A conservative interpretation of this bill pushes payroll to 85% or more of total expense, forcing owners to consider other ways to adjust their business models and reduce the impact of this bill. (Note: I do not interpret laws; that should be done by an employment attorney, which I am not. This was an estimate based on a specific interpretation of the law, but the text of this particular bill I found extremely difficult to interpret. The impact may differ, depending on an attorney's interpretation.)

So what can be done? How can you as a small business owner in California keep track of all the bills?

Here are four things that you can do to help prepare your business for these and any upcoming employment-related laws that may be passed in years to come:

1) Get professional legal advice when interpreting these new and recent laws.

Work with a business/employment attorney, especially if you are in an industry that has recently been affected, like the example above.

Get to know which laws impact your business, what's already in place and what's forthcoming. This is your responsibility as a business owner, and it's just wise to do so.

Understand how your business is affected. For instance, some laws have lowered the number of employee limits from 50 to 25 before you have to comply.  This means you could now be out of compliance in some cases.

2) Hire a small business coach to help review any impacts to your expenses and bottom line.

A business coach can help you redefine your business model to limit impacts and mitigate risks.

I am continually working with the business attorneys of my clients to analyze bills like these and understand the impacts to their bottom lines. I help them understand how, and to what extent, they can adjust their business models to lessen the impact. I expend a lot of effort helping them understand that the need is even greater to assess the business model in light of new rules.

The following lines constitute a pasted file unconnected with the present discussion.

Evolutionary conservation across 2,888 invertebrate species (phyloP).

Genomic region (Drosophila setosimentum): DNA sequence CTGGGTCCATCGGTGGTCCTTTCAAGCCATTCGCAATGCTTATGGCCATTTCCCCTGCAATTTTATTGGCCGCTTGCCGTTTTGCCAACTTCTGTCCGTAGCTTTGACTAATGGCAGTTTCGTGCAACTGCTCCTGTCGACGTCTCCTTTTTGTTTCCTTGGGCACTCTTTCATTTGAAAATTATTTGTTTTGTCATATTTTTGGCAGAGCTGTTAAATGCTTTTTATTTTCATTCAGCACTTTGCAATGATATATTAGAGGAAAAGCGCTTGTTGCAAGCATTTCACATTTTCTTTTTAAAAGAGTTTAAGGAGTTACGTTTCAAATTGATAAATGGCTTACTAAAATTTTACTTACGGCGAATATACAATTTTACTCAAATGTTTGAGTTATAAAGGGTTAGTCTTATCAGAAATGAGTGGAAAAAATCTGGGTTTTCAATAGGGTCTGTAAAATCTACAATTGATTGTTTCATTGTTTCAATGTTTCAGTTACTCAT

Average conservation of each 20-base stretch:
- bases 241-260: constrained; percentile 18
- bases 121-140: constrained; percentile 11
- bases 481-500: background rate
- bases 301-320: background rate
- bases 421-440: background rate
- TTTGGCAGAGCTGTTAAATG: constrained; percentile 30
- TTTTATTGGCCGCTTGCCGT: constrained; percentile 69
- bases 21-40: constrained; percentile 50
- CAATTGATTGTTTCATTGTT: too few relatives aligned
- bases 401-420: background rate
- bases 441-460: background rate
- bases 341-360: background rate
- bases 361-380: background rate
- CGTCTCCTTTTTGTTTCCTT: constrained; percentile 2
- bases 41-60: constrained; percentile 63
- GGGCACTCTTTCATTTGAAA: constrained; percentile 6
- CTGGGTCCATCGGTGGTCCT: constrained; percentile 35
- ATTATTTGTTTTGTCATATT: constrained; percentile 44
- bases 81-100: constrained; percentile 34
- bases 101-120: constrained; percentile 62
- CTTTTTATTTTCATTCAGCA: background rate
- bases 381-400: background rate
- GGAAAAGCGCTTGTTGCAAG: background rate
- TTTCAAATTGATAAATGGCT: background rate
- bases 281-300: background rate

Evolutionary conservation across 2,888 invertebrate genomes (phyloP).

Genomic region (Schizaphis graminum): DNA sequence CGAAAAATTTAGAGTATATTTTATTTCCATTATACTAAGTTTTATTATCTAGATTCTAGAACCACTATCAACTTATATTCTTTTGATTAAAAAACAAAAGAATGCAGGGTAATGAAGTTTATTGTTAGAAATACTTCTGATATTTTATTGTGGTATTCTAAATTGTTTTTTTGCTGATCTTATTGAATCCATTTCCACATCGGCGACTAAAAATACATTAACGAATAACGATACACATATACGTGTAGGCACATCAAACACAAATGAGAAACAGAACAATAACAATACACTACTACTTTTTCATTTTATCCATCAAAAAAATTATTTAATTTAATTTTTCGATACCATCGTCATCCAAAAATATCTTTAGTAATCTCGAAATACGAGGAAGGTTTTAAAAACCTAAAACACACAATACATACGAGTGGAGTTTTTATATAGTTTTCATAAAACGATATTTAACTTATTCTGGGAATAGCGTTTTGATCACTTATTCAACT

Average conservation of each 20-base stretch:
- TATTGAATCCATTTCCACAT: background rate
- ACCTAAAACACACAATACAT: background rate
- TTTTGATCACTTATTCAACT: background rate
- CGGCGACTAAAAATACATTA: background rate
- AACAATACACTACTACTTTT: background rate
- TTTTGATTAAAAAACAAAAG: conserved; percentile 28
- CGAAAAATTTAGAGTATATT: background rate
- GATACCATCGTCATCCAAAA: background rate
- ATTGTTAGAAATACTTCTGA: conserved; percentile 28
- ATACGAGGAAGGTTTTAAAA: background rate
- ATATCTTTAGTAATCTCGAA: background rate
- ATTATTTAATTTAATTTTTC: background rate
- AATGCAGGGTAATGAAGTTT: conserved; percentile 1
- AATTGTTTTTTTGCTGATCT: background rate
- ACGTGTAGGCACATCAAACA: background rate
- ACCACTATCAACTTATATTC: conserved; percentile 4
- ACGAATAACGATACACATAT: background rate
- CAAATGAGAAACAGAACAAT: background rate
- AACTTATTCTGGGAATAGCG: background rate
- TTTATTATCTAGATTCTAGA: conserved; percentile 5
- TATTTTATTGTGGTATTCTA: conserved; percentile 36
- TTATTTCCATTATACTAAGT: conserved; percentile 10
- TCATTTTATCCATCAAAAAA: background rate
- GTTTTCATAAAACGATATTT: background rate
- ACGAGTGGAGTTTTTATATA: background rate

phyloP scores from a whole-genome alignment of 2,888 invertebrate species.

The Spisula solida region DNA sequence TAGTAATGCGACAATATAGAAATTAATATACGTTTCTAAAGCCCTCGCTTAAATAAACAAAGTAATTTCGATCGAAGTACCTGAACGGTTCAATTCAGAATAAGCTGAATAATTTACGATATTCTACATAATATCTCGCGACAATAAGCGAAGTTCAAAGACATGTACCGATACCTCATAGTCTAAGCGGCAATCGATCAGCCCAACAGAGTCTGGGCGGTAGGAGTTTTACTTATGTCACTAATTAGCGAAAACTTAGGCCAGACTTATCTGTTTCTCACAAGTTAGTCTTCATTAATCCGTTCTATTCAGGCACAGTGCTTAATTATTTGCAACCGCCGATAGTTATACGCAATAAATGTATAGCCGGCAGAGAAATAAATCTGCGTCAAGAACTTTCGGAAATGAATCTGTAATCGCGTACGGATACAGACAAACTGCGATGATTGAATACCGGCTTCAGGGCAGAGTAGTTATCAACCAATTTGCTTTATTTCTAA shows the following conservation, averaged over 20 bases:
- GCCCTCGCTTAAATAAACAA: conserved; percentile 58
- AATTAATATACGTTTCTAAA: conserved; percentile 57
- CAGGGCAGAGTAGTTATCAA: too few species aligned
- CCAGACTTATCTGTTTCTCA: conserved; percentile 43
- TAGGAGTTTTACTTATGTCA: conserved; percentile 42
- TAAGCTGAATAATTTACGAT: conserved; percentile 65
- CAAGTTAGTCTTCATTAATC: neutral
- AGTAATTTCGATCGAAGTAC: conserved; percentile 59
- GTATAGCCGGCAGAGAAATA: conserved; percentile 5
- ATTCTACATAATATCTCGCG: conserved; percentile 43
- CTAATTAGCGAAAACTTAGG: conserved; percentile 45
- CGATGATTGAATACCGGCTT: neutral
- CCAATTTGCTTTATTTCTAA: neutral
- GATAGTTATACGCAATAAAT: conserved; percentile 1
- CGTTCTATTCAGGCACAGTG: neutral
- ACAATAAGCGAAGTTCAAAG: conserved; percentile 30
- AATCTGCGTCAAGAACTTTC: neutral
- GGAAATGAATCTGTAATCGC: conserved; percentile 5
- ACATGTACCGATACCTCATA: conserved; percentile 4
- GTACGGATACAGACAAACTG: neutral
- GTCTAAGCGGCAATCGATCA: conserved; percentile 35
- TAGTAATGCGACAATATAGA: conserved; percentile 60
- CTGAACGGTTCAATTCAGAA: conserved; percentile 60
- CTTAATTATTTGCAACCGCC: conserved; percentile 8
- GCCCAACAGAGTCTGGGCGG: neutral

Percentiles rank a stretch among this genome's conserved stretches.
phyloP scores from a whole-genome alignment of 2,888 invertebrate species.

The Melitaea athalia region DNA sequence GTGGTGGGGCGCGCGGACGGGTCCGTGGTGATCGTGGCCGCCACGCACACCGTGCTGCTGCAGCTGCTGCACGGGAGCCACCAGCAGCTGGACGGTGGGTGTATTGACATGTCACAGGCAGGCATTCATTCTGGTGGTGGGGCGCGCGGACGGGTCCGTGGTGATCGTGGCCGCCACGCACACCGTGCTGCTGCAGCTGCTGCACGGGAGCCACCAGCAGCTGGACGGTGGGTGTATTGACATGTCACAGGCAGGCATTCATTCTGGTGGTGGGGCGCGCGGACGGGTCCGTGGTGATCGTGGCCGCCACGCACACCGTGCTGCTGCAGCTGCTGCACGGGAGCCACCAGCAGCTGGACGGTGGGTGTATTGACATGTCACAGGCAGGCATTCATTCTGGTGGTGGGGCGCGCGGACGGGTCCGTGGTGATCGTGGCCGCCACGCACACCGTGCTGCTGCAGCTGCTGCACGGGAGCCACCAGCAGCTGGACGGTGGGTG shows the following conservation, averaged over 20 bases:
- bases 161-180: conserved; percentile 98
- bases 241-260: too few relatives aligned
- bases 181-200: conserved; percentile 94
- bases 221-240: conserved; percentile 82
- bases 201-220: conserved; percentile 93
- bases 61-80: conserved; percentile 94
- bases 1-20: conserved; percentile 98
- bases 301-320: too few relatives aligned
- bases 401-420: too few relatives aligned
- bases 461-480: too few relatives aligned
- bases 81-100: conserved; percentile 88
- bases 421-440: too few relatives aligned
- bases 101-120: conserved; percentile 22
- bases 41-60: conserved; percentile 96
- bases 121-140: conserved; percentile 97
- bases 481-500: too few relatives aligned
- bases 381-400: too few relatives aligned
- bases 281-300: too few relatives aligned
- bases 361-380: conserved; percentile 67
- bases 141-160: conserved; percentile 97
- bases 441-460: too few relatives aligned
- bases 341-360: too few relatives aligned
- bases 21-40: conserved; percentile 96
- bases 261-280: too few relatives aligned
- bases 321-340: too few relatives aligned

3) Ask your payroll company for help with your HR and employee policies.

Many payroll companies have options for HR and policy management.

Payroll companies provide their services in a streamlined way, thus helping the business owner keep track of all these entangled employment requirements. They can provide you with an HR consultant to review all your current policies and get the right procedures in place. This ensures you are in compliance with all the new laws. They also provide services such as creating employee handbooks and safety manuals that can get your documentation where it needs to be.

4) Sign up with California business advisory groups to stay informed.

One such group is the CalChamber, with their HRCalifornia Extra newsletters. They regularly send out information about new and changing laws here in California. They also send Alerts when potential bills move through the State assembly and Senate floors.

So here is my advice to sum it up:

Your goal this year as a CA business owner is to become more informed and get qualified advice. This will help you, hopefully, avoid losing a potential lawsuit in the future. Small business coaching advice will also help you protect your business model in this ever-changing California climate.

Contact INFIX and we can help you reassess your business model in light of new and changing laws for 2019 and beyond.

To sign up for a FREE 30-minute small business consultation, click the button below and my schedule will pop up. Choose your spot and calendar it and we’re good to go!